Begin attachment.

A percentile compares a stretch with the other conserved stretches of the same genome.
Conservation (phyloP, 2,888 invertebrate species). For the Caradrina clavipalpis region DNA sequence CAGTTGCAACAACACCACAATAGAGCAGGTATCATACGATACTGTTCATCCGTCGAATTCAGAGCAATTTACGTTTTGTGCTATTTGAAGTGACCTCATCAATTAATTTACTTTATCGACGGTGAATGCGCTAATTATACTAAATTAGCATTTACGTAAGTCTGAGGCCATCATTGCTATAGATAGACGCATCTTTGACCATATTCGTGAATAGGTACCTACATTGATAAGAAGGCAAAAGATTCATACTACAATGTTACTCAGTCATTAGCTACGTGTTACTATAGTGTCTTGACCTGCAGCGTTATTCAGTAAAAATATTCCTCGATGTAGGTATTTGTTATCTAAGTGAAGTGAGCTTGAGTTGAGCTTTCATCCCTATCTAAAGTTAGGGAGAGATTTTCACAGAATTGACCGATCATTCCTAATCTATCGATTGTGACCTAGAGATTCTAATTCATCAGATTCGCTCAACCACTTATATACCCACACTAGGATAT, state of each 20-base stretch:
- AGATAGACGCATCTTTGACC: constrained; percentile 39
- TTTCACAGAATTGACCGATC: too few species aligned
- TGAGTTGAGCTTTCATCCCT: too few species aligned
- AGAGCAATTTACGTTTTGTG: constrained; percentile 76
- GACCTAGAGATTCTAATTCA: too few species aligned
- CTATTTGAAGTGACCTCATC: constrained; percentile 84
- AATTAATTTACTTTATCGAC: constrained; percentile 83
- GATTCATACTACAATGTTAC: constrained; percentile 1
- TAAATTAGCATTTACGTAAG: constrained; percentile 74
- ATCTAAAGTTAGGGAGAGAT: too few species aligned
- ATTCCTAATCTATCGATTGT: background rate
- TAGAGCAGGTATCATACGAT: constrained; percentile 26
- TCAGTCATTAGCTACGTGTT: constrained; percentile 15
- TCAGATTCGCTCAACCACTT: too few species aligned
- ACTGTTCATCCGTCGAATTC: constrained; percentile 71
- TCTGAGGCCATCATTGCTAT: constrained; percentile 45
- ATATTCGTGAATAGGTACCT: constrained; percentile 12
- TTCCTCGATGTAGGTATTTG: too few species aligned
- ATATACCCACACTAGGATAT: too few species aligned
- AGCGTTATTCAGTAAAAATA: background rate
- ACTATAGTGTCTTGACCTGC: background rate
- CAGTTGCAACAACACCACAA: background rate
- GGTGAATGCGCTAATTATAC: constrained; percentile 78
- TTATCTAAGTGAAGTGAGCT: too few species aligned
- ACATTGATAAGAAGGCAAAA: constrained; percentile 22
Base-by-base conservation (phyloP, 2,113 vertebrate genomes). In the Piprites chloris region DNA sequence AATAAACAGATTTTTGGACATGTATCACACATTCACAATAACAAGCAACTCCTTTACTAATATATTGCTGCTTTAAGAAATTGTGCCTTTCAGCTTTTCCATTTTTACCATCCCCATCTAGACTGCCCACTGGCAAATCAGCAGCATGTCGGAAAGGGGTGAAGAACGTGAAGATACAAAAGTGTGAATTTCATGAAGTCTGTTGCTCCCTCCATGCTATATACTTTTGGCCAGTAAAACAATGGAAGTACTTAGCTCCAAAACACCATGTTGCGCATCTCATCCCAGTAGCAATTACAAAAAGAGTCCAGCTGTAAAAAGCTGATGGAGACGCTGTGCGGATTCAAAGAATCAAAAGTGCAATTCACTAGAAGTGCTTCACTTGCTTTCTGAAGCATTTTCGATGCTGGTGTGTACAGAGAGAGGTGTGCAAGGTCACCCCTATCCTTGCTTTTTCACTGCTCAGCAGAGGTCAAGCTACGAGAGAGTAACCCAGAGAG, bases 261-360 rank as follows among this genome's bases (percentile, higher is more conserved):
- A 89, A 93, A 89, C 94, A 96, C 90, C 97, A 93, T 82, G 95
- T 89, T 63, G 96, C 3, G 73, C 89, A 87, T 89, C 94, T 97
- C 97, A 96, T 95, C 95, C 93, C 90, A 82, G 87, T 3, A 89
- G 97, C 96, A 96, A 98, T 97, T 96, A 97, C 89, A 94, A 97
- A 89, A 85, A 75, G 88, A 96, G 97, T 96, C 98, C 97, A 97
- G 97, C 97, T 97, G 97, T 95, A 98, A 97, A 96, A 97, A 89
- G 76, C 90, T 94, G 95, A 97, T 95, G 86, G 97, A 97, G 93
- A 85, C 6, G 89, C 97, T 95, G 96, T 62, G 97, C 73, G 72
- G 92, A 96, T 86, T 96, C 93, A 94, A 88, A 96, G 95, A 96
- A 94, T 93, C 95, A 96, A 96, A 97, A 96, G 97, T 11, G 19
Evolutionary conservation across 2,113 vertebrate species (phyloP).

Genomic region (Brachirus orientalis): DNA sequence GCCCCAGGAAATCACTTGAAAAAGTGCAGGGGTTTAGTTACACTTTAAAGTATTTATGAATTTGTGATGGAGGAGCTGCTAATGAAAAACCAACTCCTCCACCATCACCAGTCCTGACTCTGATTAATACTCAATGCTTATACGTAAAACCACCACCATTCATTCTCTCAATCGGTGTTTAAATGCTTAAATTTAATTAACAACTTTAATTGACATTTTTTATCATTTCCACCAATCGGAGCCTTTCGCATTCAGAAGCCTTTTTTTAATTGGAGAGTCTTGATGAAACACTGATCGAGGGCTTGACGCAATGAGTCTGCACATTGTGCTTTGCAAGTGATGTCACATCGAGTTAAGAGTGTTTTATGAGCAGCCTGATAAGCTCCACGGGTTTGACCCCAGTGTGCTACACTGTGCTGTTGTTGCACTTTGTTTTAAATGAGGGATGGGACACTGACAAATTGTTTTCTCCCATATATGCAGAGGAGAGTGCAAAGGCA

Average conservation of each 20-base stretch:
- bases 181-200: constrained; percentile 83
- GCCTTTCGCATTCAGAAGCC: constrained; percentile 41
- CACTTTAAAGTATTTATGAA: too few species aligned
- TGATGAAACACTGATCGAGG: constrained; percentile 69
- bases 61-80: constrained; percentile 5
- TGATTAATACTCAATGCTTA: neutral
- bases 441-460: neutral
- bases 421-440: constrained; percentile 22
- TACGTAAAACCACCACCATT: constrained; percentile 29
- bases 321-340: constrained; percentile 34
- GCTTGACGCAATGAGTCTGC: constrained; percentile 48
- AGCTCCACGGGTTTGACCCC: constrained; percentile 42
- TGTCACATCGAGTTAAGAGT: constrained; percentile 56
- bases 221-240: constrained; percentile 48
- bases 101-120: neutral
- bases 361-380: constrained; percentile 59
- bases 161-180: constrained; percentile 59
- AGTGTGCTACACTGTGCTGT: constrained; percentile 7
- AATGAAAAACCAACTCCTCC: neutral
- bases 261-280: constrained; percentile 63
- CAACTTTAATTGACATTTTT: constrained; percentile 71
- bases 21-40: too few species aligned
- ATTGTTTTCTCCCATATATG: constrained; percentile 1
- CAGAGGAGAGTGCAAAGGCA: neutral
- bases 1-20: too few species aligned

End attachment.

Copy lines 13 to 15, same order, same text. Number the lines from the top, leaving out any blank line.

- ATTCCTAATCTATCGATTGT: background rate
- TAGAGCAGGTATCATACGAT: constrained; percentile 26
- TCAGTCATTAGCTACGTGTT: constrained; percentile 15